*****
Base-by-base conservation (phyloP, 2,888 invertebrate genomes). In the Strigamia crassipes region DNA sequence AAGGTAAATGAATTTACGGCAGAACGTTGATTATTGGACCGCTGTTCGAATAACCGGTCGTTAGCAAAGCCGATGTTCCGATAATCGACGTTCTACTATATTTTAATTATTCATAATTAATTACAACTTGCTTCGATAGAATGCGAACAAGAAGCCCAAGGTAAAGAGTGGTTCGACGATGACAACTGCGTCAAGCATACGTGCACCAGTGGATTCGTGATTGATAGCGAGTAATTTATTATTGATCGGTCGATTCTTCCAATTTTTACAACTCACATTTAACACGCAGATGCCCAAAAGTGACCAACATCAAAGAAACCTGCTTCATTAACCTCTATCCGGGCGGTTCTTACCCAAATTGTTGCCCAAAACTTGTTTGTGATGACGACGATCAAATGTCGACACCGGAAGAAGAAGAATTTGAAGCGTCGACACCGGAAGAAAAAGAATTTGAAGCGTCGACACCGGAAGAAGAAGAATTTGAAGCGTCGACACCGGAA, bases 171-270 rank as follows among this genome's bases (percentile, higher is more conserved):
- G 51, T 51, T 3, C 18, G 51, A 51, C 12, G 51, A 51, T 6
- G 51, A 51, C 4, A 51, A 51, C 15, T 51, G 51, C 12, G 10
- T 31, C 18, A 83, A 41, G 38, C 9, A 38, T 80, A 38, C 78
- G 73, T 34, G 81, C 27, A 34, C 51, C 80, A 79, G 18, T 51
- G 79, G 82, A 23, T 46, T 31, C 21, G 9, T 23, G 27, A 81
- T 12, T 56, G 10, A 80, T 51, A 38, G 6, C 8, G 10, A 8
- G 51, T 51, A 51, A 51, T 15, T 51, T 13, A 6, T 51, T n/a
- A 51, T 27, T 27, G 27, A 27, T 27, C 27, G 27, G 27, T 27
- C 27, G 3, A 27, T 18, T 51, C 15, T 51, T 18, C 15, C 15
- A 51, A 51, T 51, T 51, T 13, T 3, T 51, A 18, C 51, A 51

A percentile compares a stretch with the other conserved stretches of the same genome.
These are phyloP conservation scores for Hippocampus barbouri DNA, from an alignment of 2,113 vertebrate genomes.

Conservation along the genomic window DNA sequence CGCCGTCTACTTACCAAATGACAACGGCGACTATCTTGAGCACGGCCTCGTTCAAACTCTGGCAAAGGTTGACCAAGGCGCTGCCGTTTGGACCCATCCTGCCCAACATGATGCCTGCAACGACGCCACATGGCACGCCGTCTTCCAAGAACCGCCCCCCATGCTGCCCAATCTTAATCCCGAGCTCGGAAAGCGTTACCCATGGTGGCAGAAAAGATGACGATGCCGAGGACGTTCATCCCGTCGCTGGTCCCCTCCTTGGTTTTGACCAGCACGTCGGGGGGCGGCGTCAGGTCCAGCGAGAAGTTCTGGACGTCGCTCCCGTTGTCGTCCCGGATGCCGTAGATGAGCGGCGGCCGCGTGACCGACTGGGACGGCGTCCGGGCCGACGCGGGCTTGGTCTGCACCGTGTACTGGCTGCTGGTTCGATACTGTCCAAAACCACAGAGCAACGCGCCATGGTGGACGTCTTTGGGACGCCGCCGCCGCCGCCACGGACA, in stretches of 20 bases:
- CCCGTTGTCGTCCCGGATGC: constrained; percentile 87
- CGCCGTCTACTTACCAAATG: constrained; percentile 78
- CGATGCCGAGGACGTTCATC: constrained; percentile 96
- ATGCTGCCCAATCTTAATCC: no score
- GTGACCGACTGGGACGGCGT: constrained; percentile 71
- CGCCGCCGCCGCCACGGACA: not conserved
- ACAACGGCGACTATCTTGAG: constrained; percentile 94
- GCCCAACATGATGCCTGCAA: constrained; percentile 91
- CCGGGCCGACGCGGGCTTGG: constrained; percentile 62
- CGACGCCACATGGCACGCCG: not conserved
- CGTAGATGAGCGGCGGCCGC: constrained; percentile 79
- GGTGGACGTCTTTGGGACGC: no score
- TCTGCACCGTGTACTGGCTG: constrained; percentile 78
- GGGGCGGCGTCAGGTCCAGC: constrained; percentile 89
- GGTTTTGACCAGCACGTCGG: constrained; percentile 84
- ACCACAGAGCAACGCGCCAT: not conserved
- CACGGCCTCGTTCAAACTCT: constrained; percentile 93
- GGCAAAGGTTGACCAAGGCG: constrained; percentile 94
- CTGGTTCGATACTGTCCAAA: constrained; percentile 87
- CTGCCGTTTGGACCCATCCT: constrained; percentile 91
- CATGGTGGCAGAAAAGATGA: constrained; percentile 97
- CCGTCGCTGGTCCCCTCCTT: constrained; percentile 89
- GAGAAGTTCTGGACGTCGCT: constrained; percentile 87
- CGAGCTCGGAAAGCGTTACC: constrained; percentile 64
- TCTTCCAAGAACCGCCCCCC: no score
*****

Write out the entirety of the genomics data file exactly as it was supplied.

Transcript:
Base-by-base conservation (phyloP, 2,888 invertebrate genomes). In the Strigamia crassipes region DNA sequence AAGGTAAATGAATTTACGGCAGAACGTTGATTATTGGACCGCTGTTCGAATAACCGGTCGTTAGCAAAGCCGATGTTCCGATAATCGACGTTCTACTATATTTTAATTATTCATAATTAATTACAACTTGCTTCGATAGAATGCGAACAAGAAGCCCAAGGTAAAGAGTGGTTCGACGATGACAACTGCGTCAAGCATACGTGCACCAGTGGATTCGTGATTGATAGCGAGTAATTTATTATTGATCGGTCGATTCTTCCAATTTTTACAACTCACATTTAACACGCAGATGCCCAAAAGTGACCAACATCAAAGAAACCTGCTTCATTAACCTCTATCCGGGCGGTTCTTACCCAAATTGTTGCCCAAAACTTGTTTGTGATGACGACGATCAAATGTCGACACCGGAAGAAGAAGAATTTGAAGCGTCGACACCGGAAGAAAAAGAATTTGAAGCGTCGACACCGGAAGAAGAAGAATTTGAAGCGTCGACACCGGAA, bases 171-270 rank as follows among this genome's bases (percentile, higher is more conserved):
- G 51, T 51, T 3, C 18, G 51, A 51, C 12, G 51, A 51, T 6
- G 51, A 51, C 4, A 51, A 51, C 15, T 51, G 51, C 12, G 10
- T 31, C 18, A 83, A 41, G 38, C 9, A 38, T 80, A 38, C 78
- G 73, T 34, G 81, C 27, A 34, C 51, C 80, A 79, G 18, T 51
- G 79, G 82, A 23, T 46, T 31, C 21, G 9, T 23, G 27, A 81
- T 12, T 56, G 10, A 80, T 51, A 38, G 6, C 8, G 10, A 8
- G 51, T 51, A 51, A 51, T 15, T 51, T 13, A 6, T 51, T n/a
- A 51, T 27, T 27, G 27, A 27, T 27, C 27, G 27, G 27, T 27
- C 27, G 3, A 27, T 18, T 51, C 15, T 51, T 18, C 15, C 15
- A 51, A 51, T 51, T 51, T 13, T 3, T 51, A 18, C 51, A 51

A percentile compares a stretch with the other conserved stretches of the same genome.
These are phyloP conservation scores for Hippocampus barbouri DNA, from an alignment of 2,113 vertebrate genomes.

Conservation along the genomic window DNA sequence CGCCGTCTACTTACCAAATGACAACGGCGACTATCTTGAGCACGGCCTCGTTCAAACTCTGGCAAAGGTTGACCAAGGCGCTGCCGTTTGGACCCATCCTGCCCAACATGATGCCTGCAACGACGCCACATGGCACGCCGTCTTCCAAGAACCGCCCCCCATGCTGCCCAATCTTAATCCCGAGCTCGGAAAGCGTTACCCATGGTGGCAGAAAAGATGACGATGCCGAGGACGTTCATCCCGTCGCTGGTCCCCTCCTTGGTTTTGACCAGCACGTCGGGGGGCGGCGTCAGGTCCAGCGAGAAGTTCTGGACGTCGCTCCCGTTGTCGTCCCGGATGCCGTAGATGAGCGGCGGCCGCGTGACCGACTGGGACGGCGTCCGGGCCGACGCGGGCTTGGTCTGCACCGTGTACTGGCTGCTGGTTCGATACTGTCCAAAACCACAGAGCAACGCGCCATGGTGGACGTCTTTGGGACGCCGCCGCCGCCGCCACGGACA, in stretches of 20 bases:
- CCCGTTGTCGTCCCGGATGC: constrained; percentile 87
- CGCCGTCTACTTACCAAATG: constrained; percentile 78
- CGATGCCGAGGACGTTCATC: constrained; percentile 96
- ATGCTGCCCAATCTTAATCC: no score
- GTGACCGACTGGGACGGCGT: constrained; percentile 71
- CGCCGCCGCCGCCACGGACA: not conserved
- ACAACGGCGACTATCTTGAG: constrained; percentile 94
- GCCCAACATGATGCCTGCAA: constrained; percentile 91
- CCGGGCCGACGCGGGCTTGG: constrained; percentile 62
- CGACGCCACATGGCACGCCG: not conserved
- CGTAGATGAGCGGCGGCCGC: constrained; percentile 79
- GGTGGACGTCTTTGGGACGC: no score
- TCTGCACCGTGTACTGGCTG: constrained; percentile 78
- GGGGCGGCGTCAGGTCCAGC: constrained; percentile 89
- GGTTTTGACCAGCACGTCGG: constrained; percentile 84
- ACCACAGAGCAACGCGCCAT: not conserved
- CACGGCCTCGTTCAAACTCT: constrained; percentile 93
- GGCAAAGGTTGACCAAGGCG: constrained; percentile 94
- CTGGTTCGATACTGTCCAAA: constrained; percentile 87
- CTGCCGTTTGGACCCATCCT: constrained; percentile 91
- CATGGTGGCAGAAAAGATGA: constrained; percentile 97
- CCGTCGCTGGTCCCCTCCTT: constrained; percentile 89
- GAGAAGTTCTGGACGTCGCT: constrained; percentile 87
- CGAGCTCGGAAAGCGTTACC: constrained; percentile 64
- TCTTCCAAGAACCGCCCCCC: no score